The mountaineering community went into action. Their home teams and local logistics organizer started to call for helicopter rescues. Polish and French embassies got involved. But, as is standard and well known in Pakistan, no cash, no rescue. A private company, Askari Aviation, would fly military helicopters but their flying ceiling was 6,000-meters and the climbers were thought to be at 7,900 meters.
A fundraiser was launched and with hours, tens of thousands of Euros were raised from tiny and large donors across the world. Then the money problem was instantly erased as the Ministry of Foreign Affairs of Poland said they would guarantee all rescue costs. Plans were developed and the only humans on the planet that had the skills and readiness to help with the operation were on K2, 111 miles to the North.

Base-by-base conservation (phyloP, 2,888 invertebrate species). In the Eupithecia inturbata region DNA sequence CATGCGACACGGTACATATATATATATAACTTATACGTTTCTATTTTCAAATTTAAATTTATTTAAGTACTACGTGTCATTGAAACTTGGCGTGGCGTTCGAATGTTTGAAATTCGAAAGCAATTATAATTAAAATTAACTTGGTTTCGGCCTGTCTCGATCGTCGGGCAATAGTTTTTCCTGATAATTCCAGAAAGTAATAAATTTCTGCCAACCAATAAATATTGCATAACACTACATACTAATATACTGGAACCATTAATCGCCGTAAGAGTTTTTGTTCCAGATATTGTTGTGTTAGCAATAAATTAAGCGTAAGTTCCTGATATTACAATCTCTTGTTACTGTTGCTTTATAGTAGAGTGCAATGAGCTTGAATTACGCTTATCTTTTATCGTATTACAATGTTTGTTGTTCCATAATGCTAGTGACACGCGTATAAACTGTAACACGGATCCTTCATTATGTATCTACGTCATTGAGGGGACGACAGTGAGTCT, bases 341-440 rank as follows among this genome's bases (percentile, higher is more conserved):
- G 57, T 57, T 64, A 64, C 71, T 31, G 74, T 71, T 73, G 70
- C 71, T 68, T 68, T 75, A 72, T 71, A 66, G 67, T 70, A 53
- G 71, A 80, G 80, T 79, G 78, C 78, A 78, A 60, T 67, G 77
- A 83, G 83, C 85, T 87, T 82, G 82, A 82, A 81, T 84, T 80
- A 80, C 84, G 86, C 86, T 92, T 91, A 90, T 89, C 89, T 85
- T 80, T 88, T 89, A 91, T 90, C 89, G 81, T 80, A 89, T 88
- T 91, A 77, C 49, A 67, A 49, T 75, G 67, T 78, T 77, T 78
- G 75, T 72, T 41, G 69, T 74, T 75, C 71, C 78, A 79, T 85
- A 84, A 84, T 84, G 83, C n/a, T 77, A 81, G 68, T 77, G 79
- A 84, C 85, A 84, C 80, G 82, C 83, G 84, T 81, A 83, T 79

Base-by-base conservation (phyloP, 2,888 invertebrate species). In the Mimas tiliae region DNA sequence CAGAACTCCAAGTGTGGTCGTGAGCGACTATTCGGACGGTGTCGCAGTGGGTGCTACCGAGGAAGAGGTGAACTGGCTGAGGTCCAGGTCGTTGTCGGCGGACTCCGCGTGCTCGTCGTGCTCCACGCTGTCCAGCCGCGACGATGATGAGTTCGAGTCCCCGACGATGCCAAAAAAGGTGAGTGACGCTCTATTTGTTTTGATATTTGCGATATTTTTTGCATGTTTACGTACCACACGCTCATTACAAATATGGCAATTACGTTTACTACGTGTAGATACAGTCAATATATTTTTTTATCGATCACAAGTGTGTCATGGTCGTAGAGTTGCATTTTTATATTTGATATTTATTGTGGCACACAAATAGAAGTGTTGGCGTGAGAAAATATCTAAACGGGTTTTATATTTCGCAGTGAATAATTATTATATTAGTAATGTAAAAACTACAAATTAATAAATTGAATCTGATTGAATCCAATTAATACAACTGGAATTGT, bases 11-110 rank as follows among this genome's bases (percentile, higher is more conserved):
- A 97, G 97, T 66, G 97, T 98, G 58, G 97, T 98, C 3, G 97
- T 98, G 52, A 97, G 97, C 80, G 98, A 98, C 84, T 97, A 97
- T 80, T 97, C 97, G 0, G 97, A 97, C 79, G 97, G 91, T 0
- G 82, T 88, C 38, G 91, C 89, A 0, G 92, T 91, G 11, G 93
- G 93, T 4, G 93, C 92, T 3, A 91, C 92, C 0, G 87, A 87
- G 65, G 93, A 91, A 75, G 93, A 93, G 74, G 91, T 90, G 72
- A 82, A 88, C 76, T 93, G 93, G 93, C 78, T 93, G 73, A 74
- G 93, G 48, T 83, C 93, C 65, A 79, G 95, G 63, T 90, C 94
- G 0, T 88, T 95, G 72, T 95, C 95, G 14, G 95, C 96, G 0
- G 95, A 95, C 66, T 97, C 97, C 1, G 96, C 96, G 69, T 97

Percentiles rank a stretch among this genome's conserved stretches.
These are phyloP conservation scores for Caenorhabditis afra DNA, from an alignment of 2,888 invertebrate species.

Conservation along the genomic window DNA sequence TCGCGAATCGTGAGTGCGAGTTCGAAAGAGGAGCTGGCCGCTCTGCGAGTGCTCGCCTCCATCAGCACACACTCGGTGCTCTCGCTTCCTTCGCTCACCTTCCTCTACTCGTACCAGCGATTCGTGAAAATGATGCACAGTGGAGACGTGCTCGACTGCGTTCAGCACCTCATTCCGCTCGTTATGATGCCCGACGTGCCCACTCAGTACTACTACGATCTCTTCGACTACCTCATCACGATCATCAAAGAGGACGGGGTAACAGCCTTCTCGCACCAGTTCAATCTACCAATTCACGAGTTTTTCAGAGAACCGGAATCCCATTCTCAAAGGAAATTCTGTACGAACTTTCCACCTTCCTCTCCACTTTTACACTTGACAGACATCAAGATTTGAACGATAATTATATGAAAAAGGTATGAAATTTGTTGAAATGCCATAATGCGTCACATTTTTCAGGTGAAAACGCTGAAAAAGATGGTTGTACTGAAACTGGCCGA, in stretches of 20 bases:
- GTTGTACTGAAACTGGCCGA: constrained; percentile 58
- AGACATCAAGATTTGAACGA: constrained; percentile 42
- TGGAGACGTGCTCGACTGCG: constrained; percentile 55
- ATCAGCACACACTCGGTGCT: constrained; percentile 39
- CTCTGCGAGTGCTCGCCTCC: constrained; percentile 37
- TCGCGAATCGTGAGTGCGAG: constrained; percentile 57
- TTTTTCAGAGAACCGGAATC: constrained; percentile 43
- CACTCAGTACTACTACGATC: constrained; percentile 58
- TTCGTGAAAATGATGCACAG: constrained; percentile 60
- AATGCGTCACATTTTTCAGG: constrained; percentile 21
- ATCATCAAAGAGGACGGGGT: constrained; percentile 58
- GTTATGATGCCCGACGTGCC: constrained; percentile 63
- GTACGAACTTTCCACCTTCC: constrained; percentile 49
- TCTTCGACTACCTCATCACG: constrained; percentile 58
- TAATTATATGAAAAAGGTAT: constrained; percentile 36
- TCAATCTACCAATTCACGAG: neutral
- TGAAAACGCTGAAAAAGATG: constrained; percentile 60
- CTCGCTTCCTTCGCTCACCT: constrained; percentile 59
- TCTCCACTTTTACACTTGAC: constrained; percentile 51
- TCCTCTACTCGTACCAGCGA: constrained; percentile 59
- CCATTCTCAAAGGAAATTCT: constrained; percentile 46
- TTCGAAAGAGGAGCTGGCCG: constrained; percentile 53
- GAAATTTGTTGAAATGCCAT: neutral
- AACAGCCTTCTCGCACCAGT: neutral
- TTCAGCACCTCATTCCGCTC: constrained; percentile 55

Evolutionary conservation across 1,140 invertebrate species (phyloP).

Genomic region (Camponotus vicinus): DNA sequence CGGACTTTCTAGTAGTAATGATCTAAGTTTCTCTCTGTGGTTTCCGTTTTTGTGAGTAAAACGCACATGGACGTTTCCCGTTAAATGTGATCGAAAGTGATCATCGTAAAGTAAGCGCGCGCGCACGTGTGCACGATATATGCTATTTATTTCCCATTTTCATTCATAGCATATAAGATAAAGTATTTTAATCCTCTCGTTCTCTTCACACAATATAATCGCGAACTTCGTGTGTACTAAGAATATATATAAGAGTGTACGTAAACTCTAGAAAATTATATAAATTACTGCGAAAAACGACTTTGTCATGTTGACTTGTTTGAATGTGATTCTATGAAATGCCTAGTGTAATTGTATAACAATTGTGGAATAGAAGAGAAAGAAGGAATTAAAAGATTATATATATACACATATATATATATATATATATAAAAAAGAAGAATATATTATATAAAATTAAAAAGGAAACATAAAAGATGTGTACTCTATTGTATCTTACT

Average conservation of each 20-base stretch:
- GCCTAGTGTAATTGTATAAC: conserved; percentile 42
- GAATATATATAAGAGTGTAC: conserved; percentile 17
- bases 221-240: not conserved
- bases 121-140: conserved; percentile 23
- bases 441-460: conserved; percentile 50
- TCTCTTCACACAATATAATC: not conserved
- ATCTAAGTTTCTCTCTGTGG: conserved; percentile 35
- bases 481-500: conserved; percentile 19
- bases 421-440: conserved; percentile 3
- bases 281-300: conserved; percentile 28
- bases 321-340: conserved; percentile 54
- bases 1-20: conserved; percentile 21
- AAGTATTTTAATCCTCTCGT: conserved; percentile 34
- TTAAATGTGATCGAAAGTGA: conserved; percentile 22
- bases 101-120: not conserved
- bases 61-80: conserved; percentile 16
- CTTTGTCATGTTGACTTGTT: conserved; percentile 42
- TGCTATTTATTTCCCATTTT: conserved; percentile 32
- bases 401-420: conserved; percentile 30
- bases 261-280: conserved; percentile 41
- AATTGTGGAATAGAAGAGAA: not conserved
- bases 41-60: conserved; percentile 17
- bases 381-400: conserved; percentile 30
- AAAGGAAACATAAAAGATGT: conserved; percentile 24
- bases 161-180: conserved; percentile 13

The Polish K2 team had already spent several nights at Camp 2 on the Česen Ridge, a 6400-meters. When contacted they didn’t take another breath before saying yes. The plan took shape starting with a helicopter picking up Denis Urubko, Adam Bielecki, Piotr Tomala and Jarek Botor and flying them as high up on Nanga as possible.
Denis Urubko posted on Facebook:
Ciao Matteo. Everything is in correct way finally. Tomorrow morning rescue team will fly to Diamir. We will try to go by Kinshoffer route as soon as possible. Adam and me are in head-team, going light style. Will be necessary to climb, sure, because old ropes shall be into the ice. Our group can be 4-6 members finally. We’ll try to do our best.